Statutory Duty

Getting past the teacher workload barrier

Thursday 23rd April 2015

Teachers are busy people. Most are hard-working, conscientious and concerned not only with the data but also doing the best for the young people that they teach. There comes a point where everyone has to say, No more, I can't do any more. The last 10 years of my teaching life saw the teacher workload spin totally out of control, I'm well aware that teachers have more than enough on their plate. So I'm hardly surprised when I talk to teachers about careers education that the most frequent response is....

It's not my job, they go to a careers adviser for that!
Just stay with me for a while, I'm honestly not trying to give you extra work, I'm just trying to show you a different way of working that will, in most cases, save you work filling in incident slips and phoning parents about behaviour.

When I talk about careers education in subject lessons, I don't mean devoting a whole lesson to careers using maths/science/PE. Your job isn't to know about all the various careers that might spin off from an enjoyment of your subject. It's a 2 pronged offensive:-

1. Showing your pupils where the theory you're trying to teach them fits into the real, scary world. That way, there is a point to what they're being taught.

2. Opening their eyes to the jobs they don't encounter on a daily basis. If you teach RE for instance, you might say well how many of them will become priests, vicars, imams etc. How about advice worker, charity worker, civil service?

My daughter never thought in a million years that she'd use the maths skills she learned in KS3 every single day of her working life but she is. (She works for Carpet Right) Nor did she connect the team working skills she learned in PE to managing a team or the communication skills she learned in drama to dealing with difficult customers. Maybe if she had, she'd had worked a little harder at school and I'd have a few less grey hairs.

My son never thought he'd be a forensic computer programmer, he'd never heard of the job much less thought about how he could become one.

OK, I see the point but I've still got loads and loads to do & time is short...

Simple quick ways to introduce careers learning into your classroom

  • It's simple to Google careers using your subject and you'll get some great ideas. Get pupils to do this and design posters for your classroom showing the careers they can access using your subject.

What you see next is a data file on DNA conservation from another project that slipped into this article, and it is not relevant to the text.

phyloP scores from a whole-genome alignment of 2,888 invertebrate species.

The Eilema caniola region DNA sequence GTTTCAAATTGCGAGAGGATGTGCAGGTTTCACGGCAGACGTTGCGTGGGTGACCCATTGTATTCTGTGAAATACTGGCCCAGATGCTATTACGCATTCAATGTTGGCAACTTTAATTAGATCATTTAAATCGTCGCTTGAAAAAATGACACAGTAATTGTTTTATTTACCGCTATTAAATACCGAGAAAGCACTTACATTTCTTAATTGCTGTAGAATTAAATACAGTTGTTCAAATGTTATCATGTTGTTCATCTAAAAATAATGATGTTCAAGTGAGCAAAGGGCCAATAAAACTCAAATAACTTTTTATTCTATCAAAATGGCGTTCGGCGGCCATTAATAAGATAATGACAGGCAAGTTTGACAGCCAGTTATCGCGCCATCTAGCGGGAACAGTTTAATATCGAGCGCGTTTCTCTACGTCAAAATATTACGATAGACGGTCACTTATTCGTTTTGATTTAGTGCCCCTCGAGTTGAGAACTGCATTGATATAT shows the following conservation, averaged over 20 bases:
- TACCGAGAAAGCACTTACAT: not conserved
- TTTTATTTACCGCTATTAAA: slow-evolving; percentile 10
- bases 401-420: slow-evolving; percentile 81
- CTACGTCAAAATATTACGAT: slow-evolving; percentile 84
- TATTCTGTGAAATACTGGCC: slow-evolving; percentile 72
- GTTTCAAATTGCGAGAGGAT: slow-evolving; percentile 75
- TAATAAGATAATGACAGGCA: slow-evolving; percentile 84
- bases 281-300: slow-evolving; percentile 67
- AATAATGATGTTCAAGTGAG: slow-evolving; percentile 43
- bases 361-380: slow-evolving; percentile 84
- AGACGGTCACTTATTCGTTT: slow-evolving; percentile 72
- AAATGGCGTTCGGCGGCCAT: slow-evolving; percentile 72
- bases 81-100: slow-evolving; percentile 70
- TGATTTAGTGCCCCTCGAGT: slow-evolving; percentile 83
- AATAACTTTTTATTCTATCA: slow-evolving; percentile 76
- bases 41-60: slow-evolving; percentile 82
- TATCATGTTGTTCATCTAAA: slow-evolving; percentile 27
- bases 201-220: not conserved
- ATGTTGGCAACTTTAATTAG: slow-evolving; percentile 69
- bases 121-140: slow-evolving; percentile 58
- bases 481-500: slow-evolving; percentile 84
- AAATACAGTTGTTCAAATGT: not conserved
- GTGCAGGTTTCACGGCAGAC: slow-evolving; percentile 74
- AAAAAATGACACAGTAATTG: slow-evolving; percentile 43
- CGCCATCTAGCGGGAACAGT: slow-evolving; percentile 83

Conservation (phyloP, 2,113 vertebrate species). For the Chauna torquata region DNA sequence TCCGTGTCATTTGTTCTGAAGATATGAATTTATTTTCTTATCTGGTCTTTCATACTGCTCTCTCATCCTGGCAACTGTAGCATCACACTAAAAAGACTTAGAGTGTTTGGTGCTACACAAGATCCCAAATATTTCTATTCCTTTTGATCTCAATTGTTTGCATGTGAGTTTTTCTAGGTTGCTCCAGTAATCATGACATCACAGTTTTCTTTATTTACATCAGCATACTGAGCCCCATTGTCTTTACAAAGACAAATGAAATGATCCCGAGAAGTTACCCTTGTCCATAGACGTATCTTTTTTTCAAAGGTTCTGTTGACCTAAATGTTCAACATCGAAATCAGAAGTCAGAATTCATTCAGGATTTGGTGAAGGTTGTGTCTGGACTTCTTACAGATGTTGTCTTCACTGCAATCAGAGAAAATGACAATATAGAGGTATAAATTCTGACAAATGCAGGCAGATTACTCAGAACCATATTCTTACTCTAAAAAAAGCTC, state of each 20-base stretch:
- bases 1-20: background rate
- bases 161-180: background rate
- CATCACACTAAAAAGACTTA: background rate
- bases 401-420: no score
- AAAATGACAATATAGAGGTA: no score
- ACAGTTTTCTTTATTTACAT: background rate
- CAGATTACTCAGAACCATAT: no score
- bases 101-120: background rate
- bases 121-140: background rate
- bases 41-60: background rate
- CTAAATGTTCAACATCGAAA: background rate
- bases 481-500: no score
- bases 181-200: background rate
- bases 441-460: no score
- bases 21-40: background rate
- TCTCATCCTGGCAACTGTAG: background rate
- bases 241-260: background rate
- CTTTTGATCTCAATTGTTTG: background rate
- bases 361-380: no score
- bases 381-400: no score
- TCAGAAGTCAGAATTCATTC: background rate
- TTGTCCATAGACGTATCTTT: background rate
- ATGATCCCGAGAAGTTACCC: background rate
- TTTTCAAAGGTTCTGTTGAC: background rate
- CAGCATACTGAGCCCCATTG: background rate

• Use Careersbox or iCould to show the career journeys of related careers
  • Just mention a skill is used in a certain occupation or situation perhaps even get somebody in to talk about their working life.
  • Access the resources on my subject teacher Pinterest boards something is bound to be useful

Simple quick ways to introduce careers across a subject area

  • Allocate the post of subject careers leader to a member of the team - use 6th formers if possible - their job is to keep their eyes on news feeds for articles & videos related to careers using your subjects Use RSS feeds to save time.
  • A departmental careers using notice board - a good place to put some of the articles from the RSS feed.
  • Use the VLE/Staff drive to group together careers resources for the whole department to access easily

Simple effective ways to introduce careers across the school

  • Allocate a governor/SLT member to line manage careers
  • Adopt a careers learning logo to be used on all flipcharts, resources & displays which include careers references
  • Make careers learning a whole school issue in the same way as literacy or numeracy is. Have a standardised approach
  • Have a system for referring students to a careers adviser - giving pupils advice about career options isn't a teacher's job, with the best will in the world they don't have a wide enough knowledge base and even the newest teacher is at least 4 years out of date with information about job choice.

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